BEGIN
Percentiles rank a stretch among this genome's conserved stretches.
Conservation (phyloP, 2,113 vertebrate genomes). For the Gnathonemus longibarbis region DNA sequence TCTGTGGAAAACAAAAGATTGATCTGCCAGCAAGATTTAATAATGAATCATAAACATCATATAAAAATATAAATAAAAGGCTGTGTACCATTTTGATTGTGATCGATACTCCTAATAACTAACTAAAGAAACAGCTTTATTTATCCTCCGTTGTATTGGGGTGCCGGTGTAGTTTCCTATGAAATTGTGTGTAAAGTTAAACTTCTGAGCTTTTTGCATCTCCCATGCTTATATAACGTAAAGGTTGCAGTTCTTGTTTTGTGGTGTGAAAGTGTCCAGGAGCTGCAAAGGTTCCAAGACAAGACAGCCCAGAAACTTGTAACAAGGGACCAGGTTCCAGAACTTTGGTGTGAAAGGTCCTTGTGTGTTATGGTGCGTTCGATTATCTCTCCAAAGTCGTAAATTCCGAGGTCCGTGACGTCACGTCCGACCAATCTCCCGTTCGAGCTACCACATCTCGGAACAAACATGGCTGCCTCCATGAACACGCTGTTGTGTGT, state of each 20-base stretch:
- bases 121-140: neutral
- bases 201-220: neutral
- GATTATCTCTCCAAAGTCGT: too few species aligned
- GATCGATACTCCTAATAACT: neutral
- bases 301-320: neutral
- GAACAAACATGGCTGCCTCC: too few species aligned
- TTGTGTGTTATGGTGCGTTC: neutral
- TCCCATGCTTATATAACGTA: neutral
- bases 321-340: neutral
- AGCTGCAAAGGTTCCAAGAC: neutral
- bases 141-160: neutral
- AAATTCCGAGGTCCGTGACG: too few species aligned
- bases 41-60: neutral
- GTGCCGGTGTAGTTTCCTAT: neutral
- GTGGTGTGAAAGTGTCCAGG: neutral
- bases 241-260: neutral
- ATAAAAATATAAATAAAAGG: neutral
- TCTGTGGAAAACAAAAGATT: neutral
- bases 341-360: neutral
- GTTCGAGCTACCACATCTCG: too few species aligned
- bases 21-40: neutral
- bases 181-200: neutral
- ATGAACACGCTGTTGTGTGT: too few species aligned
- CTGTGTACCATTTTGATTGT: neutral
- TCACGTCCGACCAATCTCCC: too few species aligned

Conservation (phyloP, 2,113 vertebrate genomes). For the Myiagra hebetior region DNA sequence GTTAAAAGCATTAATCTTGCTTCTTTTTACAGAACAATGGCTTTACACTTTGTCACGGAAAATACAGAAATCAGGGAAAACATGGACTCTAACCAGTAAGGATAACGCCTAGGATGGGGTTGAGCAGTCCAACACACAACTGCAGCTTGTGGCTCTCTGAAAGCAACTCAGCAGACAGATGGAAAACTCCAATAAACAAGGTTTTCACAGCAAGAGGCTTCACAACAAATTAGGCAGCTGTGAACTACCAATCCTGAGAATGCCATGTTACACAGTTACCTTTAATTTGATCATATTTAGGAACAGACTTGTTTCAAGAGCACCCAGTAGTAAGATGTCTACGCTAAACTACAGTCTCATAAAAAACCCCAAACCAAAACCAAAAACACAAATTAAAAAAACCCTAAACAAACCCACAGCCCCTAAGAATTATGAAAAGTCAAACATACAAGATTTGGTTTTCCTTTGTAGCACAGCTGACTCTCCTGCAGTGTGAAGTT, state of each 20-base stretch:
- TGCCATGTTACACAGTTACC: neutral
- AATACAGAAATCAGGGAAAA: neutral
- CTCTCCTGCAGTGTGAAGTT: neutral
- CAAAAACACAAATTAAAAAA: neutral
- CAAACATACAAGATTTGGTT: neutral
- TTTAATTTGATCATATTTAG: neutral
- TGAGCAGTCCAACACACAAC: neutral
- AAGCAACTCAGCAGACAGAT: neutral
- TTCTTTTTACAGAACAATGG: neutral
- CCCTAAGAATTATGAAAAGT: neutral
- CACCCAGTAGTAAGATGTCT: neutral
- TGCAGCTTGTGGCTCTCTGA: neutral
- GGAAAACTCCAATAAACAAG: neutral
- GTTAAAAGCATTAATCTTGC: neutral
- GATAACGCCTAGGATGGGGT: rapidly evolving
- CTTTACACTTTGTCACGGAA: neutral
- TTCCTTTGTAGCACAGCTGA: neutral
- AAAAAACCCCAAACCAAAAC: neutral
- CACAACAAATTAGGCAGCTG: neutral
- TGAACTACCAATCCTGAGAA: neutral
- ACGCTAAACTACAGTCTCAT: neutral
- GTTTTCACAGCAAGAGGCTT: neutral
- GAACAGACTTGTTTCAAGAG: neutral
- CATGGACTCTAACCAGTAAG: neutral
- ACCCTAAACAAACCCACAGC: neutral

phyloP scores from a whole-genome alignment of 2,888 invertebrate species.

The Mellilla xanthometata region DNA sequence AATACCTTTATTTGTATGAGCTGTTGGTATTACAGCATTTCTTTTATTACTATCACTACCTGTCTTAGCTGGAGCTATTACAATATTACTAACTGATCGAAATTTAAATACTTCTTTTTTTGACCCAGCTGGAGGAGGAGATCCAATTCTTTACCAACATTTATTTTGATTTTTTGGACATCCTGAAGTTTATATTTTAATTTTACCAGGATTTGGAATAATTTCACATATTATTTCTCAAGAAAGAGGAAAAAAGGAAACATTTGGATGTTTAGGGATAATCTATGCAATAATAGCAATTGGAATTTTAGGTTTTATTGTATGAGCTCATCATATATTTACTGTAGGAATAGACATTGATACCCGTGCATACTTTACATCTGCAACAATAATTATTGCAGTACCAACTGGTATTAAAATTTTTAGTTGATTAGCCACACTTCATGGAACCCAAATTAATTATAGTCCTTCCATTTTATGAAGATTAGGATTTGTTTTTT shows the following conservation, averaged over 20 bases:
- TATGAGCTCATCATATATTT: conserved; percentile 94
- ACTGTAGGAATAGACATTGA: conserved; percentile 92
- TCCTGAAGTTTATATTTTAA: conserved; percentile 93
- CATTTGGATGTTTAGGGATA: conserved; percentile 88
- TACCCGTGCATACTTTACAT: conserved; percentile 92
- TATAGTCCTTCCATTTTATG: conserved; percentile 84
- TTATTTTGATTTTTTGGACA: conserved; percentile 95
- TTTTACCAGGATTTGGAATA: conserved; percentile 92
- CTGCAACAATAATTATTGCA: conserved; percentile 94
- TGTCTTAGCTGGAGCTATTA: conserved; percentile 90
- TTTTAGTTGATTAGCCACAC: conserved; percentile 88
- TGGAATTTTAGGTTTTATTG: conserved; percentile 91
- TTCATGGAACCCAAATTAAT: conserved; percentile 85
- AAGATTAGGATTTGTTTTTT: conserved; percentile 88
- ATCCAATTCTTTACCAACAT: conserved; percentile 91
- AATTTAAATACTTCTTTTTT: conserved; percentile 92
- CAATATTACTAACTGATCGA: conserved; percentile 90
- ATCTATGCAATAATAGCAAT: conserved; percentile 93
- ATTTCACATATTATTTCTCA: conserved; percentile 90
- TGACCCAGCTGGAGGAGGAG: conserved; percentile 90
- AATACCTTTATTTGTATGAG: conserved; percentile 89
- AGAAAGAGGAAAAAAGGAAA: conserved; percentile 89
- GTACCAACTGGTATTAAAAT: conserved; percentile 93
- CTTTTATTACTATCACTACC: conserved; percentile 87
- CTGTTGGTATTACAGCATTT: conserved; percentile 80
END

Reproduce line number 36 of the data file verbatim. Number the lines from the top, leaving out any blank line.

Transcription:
- AAGCAACTCAGCAGACAGAT: neutral